1. A digital identity can arise in many ways…

At its core, a digital identity is a set of attributes that can allow an individual or entity to be represented in digital form in an online environment. It could even represent a thing.

2. …and take many forms…

A digital identity can take a myriad of forms, ranging government protocols to private solutions and “self-sovereign” products. Even a gaming “avatar” and a social media profile are forms of digital identity. Digital identity may be accessed via a card / device, username / password or via your biometric data – or a combination.

3. …with a variety of attributes.

The data may be verified by a government body, financial institution or other third party. Conversely, it may simply be self-certified, or even false. It may comprise basic details such as name, date of birth and identification number, or extend to much deeper information, such as medical history, preferences, behaviour and social graph data.

4. Creating a digital identity can be simple or complex…

A digital identity can arise organically from information provided and activities online or it can be purposefully produced. Various technologies underpin these projects, including encryption, cloud, open API and/or blockchain.

5. …and it can be used in a variety of ways…

Digital identity can be used to facilitate identity authentication, digital signatures, rapid form-filling, regulatory compliance, data analytics and building cognitive systems. There are numerous current use cases, including Estonia’s e-identity programme, India’s “Aadhaar” scheme, and industry-specific applications such as Sweden’s “BankID”. The United Nations also deploys digital identity through the World Food Programme.

6. …including smart contracts and IoT.

Digital identities can help power smart contracts. When attached to things, they are also especially useful for building the internet of things (IoT), and assisting with its effectiveness and systemic integrity.

7. It must meet legal and regulatory requirements.

Data privacy, cybersecurity, outsourcing, anti-discrimination laws and other local market expectations must be addressed. If digital identity has a “regtech” compliance aim, it must also be fit for that purpose.

For example, digital identity can only be used for AML/CTF purposes if it is accurate, reliable and up-to-date. Whether or not data meets these tests depends largely on its source. For example, if open API connects a digital identity with government-held data, it is far more reliable than self-certified information.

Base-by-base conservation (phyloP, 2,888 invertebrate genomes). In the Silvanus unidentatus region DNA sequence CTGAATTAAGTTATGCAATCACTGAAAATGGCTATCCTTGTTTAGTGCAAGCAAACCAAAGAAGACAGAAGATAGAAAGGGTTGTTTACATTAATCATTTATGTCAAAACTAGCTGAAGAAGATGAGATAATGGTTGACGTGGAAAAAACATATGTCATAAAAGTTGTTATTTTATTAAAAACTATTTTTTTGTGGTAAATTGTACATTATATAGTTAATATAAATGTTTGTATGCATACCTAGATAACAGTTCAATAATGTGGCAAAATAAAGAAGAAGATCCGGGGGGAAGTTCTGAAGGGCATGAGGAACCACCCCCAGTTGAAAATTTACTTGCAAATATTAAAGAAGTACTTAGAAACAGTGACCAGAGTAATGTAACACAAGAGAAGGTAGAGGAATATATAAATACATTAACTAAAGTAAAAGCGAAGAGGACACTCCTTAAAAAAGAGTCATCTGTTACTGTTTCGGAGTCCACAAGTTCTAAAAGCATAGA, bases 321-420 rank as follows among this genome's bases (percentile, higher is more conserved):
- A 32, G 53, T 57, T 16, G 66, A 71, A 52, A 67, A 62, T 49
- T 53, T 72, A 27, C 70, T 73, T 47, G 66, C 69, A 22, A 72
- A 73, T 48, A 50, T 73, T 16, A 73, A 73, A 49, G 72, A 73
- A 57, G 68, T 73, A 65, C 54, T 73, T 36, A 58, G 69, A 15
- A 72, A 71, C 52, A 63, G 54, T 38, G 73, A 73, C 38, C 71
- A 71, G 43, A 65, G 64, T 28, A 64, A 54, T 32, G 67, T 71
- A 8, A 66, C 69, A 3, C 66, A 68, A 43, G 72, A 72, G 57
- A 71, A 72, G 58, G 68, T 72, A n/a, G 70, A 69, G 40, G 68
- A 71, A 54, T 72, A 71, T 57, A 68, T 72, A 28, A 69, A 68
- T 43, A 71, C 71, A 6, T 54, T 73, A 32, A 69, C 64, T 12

8. Digital identity does not come without risk…

The most significant risk is data breach, particularly where sensitive information is used. In particular, biometric data can make digital identity more secure, but if “stolen”, it cannot be “reset” as with a username and password. An individual’s fingerprint will always be their fingerprint.

9. …which can be mitigated but not eliminated…

Risk is minimised through proper design, diligence and documentation. Three-factor authentication, the use of open APIs to minimise the creation of “honey pots” of data, regulatory controls and well-drafted contracts are some of the key risk management tools.

Blockchain technology can also be useful, although one of its greatest advantages (immutability) can pose a barrier to privacy compliance if carelessly adopted. This means that legal and regulatory issues must be a part of its fundamental design.

10. …and responsibility must land somewhere.

The use of digital identity needs a robust statutory and/or contractual liability model to address complaints, civil claims and other consequences arising from the misuse, loss or unreliability of data.

Importantly, it is not always possible to contract out of all liability. Regulators also often take a dim view on exclusions that unfairly affect customers. Reputation risk is particularly critical to manage, as digital identity is fundamentally predicated upon trust.